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DOT Kills Project Proposed For Stamford Train Station, But Plans New Garage

The downtown Stamford train station
The downtown Stamford train station Photo Credit: File

STAMFORD, Conn. — After three years of negotiations, the state of Connecticut has ended talks with a developer for a proposed half-billion-dollar transit-oriented project at the Stamford Transportation Center, the state said in a statement Wednesday.

It would not be in the best interest of the state to proceed any further with negotiations with the Stamford Manhattan Development Ventures, said Transportation Commissioner James Redeker and Office of Policy and Management Secretary Ben Barnes.

The Connecticut Department of Transportation is now initiating the design of a new 1,000-space garage for South State Street, the statement said. The new facility, expected to open in 2021, will have walkways connecting to all platforms at the station.

The cost is estimated at $53 million to construct the new garage and demolish the existing garage. The site of the old garage will remain under CTDOT ownership. The existing garage will remain open until the new garage is completed.

“The train station is one of the most critical assets in our community so I applaud the state for making the decision to rethink the project," said Stamford Mayor David Martin. "I welcome the opportunity to collaborate with the state on the design of the new parking garage to address the needs and concerns of residents and commuters. While there are still many details to be worked out, I am hopeful that construction of a new garage will begin once all of the details have been worked out.

"This also gives us the opportunity to work with the state to help design and implement a 21st-century train station that fits the needs of Stamford and the state in the future.”

Redeker said CTDOT and SMDV "have gone to great lengths" to develop solutions posed by the proposed project.

“There were compelling benefits from the proposed TOD that would benefit commuters, the city and the taxpayers of the state that were clearly worth the effort to try to reach a positive result. In the end, we decided it was in the best interest of the state to terminate the process,” he said.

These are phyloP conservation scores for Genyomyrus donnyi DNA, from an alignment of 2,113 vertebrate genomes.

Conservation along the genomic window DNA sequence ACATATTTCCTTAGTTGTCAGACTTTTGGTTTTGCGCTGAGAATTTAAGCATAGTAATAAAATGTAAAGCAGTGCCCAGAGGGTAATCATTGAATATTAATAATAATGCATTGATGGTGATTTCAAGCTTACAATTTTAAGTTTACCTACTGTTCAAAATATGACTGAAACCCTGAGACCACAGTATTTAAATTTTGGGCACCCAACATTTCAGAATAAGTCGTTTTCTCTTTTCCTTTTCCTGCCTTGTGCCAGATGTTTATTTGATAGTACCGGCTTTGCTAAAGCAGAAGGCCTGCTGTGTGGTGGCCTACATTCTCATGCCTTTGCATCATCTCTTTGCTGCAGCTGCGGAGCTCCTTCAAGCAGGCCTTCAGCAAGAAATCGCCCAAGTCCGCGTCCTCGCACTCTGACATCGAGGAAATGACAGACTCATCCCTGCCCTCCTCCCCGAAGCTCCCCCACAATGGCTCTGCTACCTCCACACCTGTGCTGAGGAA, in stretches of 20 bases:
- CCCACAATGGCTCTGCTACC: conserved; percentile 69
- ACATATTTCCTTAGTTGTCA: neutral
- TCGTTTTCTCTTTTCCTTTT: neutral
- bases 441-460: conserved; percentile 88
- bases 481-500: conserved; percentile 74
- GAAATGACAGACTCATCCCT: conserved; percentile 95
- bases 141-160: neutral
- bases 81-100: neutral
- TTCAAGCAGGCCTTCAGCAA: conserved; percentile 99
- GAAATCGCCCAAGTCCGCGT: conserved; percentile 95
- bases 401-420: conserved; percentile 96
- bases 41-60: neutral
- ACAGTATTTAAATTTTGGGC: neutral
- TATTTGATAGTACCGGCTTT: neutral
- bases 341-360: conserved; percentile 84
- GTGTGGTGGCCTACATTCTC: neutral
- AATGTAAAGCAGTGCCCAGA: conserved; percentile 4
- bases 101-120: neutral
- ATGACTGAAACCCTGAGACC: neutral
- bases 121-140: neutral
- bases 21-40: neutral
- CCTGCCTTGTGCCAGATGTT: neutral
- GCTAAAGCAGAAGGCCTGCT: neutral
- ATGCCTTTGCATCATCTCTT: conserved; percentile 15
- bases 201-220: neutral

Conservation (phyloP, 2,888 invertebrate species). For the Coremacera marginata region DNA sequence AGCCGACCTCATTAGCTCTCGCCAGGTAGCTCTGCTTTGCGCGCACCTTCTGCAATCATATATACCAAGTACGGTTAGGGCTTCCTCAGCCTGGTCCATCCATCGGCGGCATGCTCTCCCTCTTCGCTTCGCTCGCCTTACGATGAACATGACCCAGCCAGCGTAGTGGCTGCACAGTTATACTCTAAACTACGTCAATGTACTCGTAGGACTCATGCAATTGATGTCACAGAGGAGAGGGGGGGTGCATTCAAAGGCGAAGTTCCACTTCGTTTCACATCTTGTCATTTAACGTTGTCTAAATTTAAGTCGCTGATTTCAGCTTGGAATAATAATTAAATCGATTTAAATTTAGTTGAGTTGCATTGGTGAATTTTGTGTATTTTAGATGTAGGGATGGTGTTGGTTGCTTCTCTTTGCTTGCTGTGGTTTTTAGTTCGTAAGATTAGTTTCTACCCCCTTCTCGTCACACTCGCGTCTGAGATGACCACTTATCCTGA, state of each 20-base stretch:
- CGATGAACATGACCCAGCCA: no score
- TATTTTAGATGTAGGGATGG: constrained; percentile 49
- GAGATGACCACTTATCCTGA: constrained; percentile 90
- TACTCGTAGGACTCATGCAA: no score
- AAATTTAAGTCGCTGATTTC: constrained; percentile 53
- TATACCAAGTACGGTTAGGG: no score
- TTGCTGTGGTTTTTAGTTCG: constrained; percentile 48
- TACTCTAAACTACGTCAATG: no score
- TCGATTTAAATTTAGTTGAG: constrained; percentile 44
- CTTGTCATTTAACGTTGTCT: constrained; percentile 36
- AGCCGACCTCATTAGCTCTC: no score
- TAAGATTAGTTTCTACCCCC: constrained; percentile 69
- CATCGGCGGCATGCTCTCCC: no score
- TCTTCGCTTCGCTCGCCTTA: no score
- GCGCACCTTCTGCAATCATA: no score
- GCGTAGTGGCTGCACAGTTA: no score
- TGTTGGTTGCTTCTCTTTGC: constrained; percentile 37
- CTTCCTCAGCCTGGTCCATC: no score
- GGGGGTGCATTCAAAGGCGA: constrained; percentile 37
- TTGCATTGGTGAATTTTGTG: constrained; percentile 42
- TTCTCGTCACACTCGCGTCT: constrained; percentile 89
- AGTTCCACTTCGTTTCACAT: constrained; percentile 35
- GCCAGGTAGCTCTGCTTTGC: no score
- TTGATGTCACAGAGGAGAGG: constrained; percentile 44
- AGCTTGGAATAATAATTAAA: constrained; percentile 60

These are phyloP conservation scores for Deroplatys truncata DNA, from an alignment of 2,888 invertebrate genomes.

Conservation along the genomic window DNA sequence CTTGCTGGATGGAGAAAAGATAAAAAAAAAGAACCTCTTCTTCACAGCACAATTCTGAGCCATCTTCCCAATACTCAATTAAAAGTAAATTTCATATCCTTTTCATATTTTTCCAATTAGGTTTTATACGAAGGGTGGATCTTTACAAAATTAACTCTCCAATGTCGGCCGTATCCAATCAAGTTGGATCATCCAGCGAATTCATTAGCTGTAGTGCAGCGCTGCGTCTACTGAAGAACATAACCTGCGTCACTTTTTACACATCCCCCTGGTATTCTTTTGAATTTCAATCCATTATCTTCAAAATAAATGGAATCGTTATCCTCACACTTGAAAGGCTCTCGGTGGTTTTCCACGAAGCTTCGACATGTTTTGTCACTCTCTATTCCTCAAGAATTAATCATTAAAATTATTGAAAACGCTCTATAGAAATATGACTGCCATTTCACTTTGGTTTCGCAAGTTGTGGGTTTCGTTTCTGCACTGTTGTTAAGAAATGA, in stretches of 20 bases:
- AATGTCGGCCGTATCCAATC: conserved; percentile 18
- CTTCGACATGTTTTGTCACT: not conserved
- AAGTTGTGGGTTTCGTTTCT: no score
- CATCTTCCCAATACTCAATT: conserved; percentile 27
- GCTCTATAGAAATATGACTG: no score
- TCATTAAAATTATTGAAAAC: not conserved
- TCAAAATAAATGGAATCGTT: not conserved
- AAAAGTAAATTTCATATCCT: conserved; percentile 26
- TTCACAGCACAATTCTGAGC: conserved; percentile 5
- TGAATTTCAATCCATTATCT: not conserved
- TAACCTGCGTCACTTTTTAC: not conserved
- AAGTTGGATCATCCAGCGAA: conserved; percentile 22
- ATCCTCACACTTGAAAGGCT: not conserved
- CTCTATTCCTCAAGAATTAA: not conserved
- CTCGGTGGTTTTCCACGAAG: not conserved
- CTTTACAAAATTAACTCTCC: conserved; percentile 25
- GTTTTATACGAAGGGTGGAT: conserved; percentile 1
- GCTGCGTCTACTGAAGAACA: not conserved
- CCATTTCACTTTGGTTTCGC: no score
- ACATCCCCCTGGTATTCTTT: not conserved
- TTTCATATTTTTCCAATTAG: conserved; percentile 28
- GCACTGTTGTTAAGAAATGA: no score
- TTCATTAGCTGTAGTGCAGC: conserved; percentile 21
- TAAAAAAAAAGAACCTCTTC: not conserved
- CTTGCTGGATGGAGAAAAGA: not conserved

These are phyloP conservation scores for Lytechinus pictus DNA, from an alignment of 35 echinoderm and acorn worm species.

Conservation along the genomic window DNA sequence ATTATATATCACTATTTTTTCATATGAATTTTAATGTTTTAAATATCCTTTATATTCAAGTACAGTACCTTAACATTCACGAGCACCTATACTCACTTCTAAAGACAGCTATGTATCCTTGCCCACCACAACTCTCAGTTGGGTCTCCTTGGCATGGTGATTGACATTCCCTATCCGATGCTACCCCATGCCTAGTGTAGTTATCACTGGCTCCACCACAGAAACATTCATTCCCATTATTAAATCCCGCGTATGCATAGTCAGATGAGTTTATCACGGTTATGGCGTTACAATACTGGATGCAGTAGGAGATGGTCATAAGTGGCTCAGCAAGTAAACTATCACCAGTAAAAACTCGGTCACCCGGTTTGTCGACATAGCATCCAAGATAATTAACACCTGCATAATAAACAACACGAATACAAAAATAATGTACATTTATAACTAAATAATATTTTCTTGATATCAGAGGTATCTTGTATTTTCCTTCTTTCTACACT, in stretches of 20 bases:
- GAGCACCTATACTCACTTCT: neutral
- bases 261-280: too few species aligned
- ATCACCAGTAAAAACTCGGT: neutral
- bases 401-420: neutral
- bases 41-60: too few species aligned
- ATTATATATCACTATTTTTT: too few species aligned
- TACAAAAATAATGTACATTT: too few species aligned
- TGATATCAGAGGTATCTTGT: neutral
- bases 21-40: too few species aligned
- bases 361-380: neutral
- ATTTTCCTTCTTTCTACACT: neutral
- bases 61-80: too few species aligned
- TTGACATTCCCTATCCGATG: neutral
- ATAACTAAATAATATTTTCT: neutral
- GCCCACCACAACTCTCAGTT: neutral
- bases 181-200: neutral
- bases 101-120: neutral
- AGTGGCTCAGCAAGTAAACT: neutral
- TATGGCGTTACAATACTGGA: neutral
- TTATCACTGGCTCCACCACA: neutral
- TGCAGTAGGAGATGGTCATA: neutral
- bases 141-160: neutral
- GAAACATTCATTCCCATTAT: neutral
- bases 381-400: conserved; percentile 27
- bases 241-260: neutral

“I continue to believe that high-intensity Transit-Oriented Development is the right use of that property, and I commend DOT and SMDV for their unflagging effort to bring this agreement to conclusion,” said Barnes. “Unfortunately, the negotiations failed to yield an agreement that benefits the residents of our state to the greatest extent possible. I look forward to DOT completing a replacement parking structure and thereafter redeveloping the Station Place property in a way that strengthens the transit system, the City of Stamford, and the State of Connecticut.”

Jim Cameron, founder of the Commuter Action Group, said that for years he has followed plans to try to replace the old Stamford train station garage with an office-condo-hotel development through a public-private partnership.

"The process from the RFP to choosing a developer to contract negotiations was done in complete secrecy with no public input," Cameron said in a statement. "CDOT never asked commuters what they'd like and never explained how they chose the developer, SMDV. Commuters were justly suspicious."

After the new garage is built at South State Street and Washington Boulevard, the old crumbling garage will be demolished. But "what that land will be used for remains to be seen," he said.

"It is sad that we wasted three years making this decision. We could have had a new garage by now," Cameron said.

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